The Ministry of Justice will pursue a banded structure for probate fees, which caused uproar early last year and was put on hold before the general election.
The proposals, which many thought had been shelved, have been heavily criticised on the basis they could cost inheritors thousands of pounds.
The current probate system sees a flat fee of £215 paid for all estates of more than £5,000 (or £155 for those applying through a solicitor), but the MOJ said last year it planned to replace this with tiered charges ranging from £300 to £20,000, depending on the value of the estate before inheritance tax.
The MOJ ultimately shelved the plans because it concluded there was no time to pass the necessary legislation before the UK went to the polls in 2017.
The announcement the plans would be revisted, published yesterday evening (5 October), revealed few details but specifed fees would never be more than 0.5 per cent of the value of the estate.
But Rachael Griffin, tax and financial planning expert at Quilter, said this percentage could still see those inheriting a large estate hit with "extortionate fees" because historically high property values meant a large number could fall into a top band.
Even at 0.5 per cent, fees on a £250,000 estate would be £1,250 - nearly six times more than the current level.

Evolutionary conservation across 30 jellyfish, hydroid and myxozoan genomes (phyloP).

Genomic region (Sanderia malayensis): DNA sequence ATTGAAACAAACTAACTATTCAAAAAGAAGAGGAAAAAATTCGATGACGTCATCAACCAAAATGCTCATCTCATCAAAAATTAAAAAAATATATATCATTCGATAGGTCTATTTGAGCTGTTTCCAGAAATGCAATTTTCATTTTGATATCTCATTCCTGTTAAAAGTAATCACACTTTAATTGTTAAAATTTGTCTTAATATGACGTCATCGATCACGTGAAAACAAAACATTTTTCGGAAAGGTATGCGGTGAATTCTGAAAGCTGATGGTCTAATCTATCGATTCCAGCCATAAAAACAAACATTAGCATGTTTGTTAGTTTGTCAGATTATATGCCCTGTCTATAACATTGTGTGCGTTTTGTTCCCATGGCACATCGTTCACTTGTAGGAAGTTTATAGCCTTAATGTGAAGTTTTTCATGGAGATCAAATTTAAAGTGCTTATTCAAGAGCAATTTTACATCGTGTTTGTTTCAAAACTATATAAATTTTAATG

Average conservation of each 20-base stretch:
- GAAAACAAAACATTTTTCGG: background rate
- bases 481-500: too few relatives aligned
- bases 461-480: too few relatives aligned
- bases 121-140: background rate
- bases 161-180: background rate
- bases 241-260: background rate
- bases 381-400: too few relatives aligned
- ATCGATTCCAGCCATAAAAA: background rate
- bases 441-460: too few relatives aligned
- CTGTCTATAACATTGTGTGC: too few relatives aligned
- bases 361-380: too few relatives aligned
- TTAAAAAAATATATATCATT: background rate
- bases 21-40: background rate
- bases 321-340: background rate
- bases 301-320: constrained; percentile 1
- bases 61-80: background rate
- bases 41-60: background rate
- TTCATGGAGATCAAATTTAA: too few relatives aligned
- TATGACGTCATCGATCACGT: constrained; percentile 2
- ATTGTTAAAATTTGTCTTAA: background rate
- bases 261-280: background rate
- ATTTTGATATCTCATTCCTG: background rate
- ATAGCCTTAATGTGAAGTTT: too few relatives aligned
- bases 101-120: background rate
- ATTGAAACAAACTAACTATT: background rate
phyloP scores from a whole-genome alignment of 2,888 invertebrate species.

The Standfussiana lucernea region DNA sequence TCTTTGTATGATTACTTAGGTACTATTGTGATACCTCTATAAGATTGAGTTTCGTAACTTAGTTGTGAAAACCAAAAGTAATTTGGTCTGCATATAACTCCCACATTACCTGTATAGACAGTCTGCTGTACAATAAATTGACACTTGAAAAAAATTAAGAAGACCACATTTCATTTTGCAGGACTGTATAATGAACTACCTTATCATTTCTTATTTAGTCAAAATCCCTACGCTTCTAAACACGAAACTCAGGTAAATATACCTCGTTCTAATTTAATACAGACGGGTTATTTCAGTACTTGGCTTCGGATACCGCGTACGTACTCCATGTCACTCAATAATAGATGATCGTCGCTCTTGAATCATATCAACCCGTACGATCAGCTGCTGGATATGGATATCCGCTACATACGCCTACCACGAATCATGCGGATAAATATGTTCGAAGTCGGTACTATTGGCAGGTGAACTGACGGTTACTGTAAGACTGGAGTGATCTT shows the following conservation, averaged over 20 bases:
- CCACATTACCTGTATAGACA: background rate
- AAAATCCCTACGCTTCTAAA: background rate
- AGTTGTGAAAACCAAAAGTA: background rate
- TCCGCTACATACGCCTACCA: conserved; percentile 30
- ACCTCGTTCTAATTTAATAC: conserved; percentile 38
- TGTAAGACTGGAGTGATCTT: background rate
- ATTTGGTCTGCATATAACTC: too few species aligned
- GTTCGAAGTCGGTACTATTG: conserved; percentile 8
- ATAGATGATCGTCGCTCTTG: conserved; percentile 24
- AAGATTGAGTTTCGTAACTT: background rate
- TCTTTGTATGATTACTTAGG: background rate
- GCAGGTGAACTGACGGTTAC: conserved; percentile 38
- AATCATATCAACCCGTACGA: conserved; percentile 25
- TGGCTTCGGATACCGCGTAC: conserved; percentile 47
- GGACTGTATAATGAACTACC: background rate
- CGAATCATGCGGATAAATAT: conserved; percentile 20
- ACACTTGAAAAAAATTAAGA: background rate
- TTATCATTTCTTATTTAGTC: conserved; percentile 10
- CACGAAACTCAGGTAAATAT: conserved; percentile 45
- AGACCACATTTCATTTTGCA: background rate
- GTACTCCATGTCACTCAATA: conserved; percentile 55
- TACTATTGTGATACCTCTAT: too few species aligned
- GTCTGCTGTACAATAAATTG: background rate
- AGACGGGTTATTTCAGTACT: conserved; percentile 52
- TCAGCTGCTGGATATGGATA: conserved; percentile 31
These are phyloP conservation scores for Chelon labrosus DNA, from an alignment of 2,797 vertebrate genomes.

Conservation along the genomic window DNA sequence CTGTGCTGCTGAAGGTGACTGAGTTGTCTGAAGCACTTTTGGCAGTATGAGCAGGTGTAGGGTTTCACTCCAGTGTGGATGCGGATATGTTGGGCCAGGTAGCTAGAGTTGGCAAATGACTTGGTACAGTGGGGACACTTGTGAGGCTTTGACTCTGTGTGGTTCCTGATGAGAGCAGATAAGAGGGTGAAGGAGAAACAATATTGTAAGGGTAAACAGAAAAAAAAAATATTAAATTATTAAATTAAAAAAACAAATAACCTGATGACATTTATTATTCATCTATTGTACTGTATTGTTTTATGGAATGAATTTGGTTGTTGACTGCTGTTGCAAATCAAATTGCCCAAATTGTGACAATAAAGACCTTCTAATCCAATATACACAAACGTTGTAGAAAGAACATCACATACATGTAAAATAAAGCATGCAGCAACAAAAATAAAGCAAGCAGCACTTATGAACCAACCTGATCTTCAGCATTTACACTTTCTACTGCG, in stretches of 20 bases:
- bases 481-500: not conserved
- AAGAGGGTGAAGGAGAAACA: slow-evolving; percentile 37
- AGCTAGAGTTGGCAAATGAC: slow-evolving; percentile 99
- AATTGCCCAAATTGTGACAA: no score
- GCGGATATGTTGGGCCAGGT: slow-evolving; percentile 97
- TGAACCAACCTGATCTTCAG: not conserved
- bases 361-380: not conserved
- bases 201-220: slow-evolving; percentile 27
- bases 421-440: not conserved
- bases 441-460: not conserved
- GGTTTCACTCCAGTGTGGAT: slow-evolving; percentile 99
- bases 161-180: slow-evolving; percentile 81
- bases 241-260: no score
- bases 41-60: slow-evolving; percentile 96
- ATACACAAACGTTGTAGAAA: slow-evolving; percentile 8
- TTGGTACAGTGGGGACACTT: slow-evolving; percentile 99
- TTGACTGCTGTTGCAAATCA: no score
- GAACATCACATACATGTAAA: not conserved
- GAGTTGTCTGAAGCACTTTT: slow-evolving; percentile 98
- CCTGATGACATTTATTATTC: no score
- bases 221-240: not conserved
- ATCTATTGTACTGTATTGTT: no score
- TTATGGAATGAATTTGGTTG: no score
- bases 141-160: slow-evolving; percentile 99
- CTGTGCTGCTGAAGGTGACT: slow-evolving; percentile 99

The latest figures from HM Revenue & Customs showed the rising value of assets such as property meant estates were growing and inheritance tax receipts reached £5.2bn in 2017/18, the highest level since the current system was introduced in 1986.
Ms Griffin said that although the announcement guaranteed the money raised would be spent on running the courts and tribunal service, it was of cold comfort to those hit by large bills.
She said: "Despite the reassurances it’s hard not to see this as a stealth tax on those who already pay inheritance tax. Easing the burden on lower estates and lifting 25,000 annually out of probate is admirable, but it still means for others they will face a steep fee during an emotional and challenging time."
Ms Griffin said the changes would add further complexity to estate planning.
She said: "Using trusts can help reduce the value of an estate for inheritance tax purposes, meaning a lower charge will apply. People concerned about how beneficiaries will pay the probate fees could leave sufficient funds in a life insurance policy, and provided the policy is written in trust, it can be accessed immediately on death, without the need for probate."